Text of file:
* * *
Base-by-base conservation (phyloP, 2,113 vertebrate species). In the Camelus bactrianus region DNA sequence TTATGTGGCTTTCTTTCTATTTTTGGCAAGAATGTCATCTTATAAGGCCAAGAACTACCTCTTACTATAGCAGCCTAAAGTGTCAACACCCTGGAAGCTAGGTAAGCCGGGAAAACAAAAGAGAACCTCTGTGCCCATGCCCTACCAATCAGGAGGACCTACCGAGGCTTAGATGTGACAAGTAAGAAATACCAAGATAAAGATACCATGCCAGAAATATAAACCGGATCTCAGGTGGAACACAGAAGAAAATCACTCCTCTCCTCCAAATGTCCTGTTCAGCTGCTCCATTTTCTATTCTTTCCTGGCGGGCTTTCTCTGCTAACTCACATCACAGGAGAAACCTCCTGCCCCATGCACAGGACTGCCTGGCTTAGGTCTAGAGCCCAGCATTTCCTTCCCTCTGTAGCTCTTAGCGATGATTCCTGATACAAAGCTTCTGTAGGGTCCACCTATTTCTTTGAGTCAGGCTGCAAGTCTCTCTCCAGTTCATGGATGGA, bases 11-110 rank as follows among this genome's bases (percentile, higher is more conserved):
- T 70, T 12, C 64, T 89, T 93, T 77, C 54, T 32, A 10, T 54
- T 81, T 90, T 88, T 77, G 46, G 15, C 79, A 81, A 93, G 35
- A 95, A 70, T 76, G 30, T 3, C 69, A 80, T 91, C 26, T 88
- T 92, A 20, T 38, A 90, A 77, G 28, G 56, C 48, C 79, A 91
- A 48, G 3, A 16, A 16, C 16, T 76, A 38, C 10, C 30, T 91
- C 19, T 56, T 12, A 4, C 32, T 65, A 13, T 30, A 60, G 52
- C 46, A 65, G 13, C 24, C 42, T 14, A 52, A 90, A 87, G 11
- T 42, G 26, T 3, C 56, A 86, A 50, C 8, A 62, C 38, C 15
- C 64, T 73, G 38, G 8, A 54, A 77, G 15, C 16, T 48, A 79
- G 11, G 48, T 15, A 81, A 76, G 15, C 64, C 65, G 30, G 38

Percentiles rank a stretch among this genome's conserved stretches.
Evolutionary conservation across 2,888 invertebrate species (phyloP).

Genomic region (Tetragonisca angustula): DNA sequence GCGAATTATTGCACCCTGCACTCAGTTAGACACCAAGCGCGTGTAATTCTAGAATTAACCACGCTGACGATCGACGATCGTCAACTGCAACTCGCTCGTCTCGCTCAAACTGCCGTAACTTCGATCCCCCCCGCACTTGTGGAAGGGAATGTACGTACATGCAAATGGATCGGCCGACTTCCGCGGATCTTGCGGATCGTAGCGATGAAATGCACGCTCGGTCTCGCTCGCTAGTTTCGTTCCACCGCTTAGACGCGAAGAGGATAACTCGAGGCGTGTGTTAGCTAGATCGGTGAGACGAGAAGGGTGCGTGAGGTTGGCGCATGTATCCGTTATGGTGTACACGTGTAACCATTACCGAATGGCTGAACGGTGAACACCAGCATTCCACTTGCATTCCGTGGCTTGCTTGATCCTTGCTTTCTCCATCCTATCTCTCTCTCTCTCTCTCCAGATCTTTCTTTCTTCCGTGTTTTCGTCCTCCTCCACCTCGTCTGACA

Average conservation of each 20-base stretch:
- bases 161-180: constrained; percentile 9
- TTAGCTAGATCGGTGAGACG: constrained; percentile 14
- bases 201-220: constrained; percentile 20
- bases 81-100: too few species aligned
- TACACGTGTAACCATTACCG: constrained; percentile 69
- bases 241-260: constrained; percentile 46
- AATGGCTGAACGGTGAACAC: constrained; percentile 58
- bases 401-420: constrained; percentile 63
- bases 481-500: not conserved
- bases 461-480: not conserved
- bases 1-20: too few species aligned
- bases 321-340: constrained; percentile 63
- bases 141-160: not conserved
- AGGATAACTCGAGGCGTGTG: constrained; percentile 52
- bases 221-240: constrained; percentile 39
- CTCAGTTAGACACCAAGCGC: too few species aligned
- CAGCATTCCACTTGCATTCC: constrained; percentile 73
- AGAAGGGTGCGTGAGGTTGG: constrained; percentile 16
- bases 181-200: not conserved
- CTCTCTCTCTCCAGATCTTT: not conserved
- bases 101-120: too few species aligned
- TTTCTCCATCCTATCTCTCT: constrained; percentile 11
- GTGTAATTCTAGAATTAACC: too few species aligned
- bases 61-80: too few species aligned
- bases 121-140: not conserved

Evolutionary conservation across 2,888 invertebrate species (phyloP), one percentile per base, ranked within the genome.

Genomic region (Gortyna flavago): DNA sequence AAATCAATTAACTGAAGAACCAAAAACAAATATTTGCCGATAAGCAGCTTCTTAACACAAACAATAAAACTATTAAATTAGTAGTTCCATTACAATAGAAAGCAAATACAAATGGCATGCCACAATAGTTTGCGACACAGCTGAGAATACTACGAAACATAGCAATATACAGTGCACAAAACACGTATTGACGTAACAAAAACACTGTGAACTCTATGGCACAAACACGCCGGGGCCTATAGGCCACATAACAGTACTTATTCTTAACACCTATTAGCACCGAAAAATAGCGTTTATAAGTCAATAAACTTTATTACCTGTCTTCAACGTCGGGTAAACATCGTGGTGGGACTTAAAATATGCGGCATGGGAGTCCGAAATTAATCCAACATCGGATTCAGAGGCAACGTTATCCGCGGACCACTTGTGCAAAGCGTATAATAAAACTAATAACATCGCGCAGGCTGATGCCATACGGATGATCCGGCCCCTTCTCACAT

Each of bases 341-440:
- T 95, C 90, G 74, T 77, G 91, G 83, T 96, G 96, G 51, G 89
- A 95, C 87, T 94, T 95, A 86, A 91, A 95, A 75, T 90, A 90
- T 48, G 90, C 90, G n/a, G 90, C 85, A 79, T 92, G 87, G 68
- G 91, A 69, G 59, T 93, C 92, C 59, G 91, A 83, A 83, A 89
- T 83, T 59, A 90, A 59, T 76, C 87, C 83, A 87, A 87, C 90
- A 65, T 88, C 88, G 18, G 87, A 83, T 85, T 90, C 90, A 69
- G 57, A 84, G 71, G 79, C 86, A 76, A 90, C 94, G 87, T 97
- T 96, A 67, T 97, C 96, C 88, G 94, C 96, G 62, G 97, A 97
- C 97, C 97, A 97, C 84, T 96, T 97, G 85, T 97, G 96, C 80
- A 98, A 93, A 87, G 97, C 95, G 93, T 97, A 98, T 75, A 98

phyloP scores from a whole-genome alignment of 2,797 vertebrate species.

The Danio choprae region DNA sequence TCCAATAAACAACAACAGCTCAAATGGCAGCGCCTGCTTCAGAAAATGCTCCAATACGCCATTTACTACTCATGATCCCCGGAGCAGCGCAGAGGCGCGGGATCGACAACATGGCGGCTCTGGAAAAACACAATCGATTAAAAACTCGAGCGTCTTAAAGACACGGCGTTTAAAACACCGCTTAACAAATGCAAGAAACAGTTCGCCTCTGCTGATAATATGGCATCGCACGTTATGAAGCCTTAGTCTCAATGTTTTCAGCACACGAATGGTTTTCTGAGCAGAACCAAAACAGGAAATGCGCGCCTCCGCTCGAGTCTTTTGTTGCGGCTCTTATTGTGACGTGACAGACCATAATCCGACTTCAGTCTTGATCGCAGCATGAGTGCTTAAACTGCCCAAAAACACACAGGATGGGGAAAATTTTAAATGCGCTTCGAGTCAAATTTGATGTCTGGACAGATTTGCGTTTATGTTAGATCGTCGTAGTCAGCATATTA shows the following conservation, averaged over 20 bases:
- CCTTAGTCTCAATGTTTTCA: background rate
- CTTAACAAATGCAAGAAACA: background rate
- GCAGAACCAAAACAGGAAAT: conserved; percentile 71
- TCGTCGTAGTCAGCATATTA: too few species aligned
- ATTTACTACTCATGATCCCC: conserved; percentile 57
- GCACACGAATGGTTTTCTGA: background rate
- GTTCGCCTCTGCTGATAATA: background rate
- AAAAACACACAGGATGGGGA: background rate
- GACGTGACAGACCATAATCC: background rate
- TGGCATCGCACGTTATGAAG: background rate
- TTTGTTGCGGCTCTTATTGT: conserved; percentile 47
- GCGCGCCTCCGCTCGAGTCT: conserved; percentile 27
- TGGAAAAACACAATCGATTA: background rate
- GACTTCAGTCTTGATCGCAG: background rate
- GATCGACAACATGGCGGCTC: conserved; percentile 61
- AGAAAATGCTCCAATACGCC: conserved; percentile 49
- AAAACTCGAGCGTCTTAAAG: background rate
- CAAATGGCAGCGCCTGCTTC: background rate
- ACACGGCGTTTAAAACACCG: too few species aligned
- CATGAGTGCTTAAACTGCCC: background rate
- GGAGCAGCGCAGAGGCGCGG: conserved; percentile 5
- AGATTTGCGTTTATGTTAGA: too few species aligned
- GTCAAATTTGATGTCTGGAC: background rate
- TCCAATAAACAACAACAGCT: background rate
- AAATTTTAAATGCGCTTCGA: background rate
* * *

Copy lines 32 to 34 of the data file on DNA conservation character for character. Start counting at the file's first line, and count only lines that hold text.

- CAGCATTCCACTTGCATTCC: constrained; percentile 73
- AGAAGGGTGCGTGAGGTTGG: constrained; percentile 16
- bases 181-200: not conserved